Interoception vs. Exteroception
When you struggle with mental health, it is not something that goes away; it is not something that vanishes. It is something that can creep back in, slowly or in a straightforward trigger. A recent bout of anxiety that caught me off guard taught me that. One of the lessons in the shadows of that moment was the concept of interoception and exteroception. To truly understand or embody ideas sometimes we have to experience them, more on that later.
Many years ago when I was studying with Tracey Sorghrati she mentioned these concepts to me and I had no idea what they were, of course. I asked questions which she answered, but then I went on to study and learn more. During my time developing trauma awareness workshops and classes, the terms resurfaced when looking at yoga as a healing modality.
Exteroception is the sensory nerves that sense and respond to the world outside our body. Yoga can help us explore this concept through teacher verbal or physical adjustments in poses, voice or sound in cues, intonation and the words we use, also where we choose to focus our gaze on (dristi points). In our day-to-day life this can show up in relationships, or how we relate to the world outside of ourselves. It can look like people pleasing, being a yes person, or always needing external validation. During my bout with anxiety recently I learned that as much as I have worked on all of those aspects of my life, I still am strongly affected by external sources. An example we all may be able to relate to is social media. I have had so many conversations about social media and how it makes people feel, how it can lead to external sources of validation, or even not feeling adequate. I also started to notice that even something as nourishing as self-care has become an external thing, it has become something to place on a to-do list, book a massage, exercise, cook healthy food, for example, instead of something organic. So even during the downtime it still can be a response to the world outside of us.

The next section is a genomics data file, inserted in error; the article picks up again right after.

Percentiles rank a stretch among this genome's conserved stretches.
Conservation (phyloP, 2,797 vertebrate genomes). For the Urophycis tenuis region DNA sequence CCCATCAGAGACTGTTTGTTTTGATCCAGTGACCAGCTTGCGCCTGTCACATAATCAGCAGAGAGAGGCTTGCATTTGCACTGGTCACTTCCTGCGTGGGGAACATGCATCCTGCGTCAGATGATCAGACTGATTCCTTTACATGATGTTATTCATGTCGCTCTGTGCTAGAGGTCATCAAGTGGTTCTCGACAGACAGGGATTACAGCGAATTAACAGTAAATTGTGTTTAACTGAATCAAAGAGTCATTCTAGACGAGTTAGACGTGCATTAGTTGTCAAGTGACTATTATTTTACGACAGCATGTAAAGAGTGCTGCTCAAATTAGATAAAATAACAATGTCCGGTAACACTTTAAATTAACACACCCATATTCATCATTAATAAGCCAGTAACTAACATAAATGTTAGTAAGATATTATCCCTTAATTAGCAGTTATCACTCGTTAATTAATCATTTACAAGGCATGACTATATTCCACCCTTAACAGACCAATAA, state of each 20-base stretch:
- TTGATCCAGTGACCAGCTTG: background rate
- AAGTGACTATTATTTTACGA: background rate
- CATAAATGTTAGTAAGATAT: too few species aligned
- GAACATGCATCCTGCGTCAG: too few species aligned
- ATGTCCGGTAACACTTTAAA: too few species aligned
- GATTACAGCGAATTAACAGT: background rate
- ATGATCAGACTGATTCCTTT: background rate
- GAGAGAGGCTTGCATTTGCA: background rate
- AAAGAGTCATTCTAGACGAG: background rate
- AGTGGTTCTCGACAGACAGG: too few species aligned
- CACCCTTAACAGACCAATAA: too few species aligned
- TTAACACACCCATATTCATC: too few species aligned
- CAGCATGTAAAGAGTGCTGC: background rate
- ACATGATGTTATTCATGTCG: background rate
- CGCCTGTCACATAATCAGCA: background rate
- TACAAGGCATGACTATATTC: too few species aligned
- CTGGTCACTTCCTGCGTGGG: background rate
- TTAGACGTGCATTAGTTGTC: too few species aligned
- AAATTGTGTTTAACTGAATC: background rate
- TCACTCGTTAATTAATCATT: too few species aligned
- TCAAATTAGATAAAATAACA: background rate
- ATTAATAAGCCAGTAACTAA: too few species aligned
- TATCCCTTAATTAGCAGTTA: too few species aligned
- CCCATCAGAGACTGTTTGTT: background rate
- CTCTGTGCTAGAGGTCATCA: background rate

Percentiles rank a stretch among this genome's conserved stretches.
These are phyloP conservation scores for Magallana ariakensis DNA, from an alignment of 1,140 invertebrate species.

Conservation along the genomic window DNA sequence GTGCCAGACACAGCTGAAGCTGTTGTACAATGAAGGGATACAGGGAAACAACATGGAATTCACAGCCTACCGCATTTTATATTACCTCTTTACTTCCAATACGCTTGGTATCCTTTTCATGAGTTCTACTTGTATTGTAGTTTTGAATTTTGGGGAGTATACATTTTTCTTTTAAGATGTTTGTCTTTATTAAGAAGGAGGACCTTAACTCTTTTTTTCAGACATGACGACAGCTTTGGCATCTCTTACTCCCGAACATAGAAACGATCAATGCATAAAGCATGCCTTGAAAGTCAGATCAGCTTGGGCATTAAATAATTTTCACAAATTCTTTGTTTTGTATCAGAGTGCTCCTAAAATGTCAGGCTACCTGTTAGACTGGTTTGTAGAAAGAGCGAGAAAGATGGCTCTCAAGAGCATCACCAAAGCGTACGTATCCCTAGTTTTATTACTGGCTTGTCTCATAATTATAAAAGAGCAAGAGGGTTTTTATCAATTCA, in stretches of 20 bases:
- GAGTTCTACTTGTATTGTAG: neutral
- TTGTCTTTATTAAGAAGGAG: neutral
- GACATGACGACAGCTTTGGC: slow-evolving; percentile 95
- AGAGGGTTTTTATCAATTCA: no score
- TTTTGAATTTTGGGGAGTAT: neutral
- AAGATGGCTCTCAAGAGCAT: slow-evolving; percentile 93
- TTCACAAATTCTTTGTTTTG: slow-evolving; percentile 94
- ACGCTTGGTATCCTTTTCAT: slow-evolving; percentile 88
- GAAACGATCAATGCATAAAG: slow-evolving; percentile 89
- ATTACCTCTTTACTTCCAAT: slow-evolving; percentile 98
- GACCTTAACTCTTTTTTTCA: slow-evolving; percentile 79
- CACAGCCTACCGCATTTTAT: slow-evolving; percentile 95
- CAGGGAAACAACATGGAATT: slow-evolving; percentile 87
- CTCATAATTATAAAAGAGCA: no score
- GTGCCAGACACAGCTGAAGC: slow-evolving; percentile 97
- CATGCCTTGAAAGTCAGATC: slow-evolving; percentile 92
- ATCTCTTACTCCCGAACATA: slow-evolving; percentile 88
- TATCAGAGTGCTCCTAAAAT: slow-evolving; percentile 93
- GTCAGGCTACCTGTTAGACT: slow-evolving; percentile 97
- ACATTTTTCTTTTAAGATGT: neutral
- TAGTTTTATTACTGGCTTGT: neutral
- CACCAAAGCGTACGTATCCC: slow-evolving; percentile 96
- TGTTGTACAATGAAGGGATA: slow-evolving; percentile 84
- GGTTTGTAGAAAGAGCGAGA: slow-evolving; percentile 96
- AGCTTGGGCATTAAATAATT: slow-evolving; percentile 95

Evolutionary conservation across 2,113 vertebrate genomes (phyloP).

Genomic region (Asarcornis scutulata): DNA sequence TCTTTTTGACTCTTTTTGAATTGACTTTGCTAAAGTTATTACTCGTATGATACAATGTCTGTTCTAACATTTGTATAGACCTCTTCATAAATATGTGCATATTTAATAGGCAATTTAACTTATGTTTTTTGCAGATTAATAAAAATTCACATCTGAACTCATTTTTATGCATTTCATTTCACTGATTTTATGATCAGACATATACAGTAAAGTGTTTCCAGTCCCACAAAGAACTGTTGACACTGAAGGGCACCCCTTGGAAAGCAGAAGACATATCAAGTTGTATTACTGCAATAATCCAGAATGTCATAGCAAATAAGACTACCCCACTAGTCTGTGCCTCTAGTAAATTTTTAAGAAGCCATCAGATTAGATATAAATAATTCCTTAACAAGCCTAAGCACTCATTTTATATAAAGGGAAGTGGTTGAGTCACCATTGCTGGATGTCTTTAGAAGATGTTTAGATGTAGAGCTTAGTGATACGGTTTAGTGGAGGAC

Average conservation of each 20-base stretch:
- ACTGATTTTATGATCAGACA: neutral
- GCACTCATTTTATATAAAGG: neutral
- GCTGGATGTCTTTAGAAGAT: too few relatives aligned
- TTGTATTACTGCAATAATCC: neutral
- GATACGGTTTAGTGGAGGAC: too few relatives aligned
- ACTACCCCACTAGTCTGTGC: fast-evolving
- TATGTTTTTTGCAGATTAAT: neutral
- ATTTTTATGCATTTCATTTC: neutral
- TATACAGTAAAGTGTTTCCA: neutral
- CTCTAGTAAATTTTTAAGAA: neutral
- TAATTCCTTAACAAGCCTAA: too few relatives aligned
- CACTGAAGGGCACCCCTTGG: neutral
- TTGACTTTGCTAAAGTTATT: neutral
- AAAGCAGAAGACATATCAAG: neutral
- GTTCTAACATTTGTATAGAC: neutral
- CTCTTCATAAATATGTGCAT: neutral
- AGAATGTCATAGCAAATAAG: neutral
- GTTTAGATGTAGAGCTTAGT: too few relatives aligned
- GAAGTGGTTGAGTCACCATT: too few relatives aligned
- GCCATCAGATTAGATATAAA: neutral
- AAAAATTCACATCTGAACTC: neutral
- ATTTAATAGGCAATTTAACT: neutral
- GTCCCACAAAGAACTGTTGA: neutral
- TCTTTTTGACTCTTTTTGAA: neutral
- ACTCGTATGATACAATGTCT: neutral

Interoception, on the other hand, can be defined as stimulus coming from inside the body, the ability to feel what’s happing inside the body (Butterflies in stomach, pulse, breathing etc.). It is the ability to sense the activity of our inner self; heartbeat, stomach grumble, a muscle stretch; all give us the representation of our embodied self. Interoception can be the awareness of what’s going on within the boundaries of our skin. It is a deeper layer where we can see the material me and relates to how feelings from our bodies determine our moods, sense of wellbeing and emotions. There are three parts to this:
1. Our visceral experience,
2. Our motivation to act and
3. The effect it has on the world outside our visceral experience (mood and emotions).
Yoga is a tool we can use to explore interoception. We can direct our attention to noticing how poses feel in our body, experience our breath, use philosophy as a tool to examine our inner thoughts and emotions. In our daily life, we can look at how experiences make us feel, how we react to situations, what creates fire or drives us, versus what creates sadness and pain.
Through exploring both of these concepts in our day-to-day actions we can choose to be guided by external or internal sources, both have value. Taking the time to reflect in your day over your choices and responses can help you check in with yourself to help you connect with what is happening not only in the physical body but also the mental realm. One of the biggest lessons in my own life is that just because you love so many people or things and have lots of creative ideas doesn’t mean you have the time to do it all and to get quiet and listen to what is a top priority.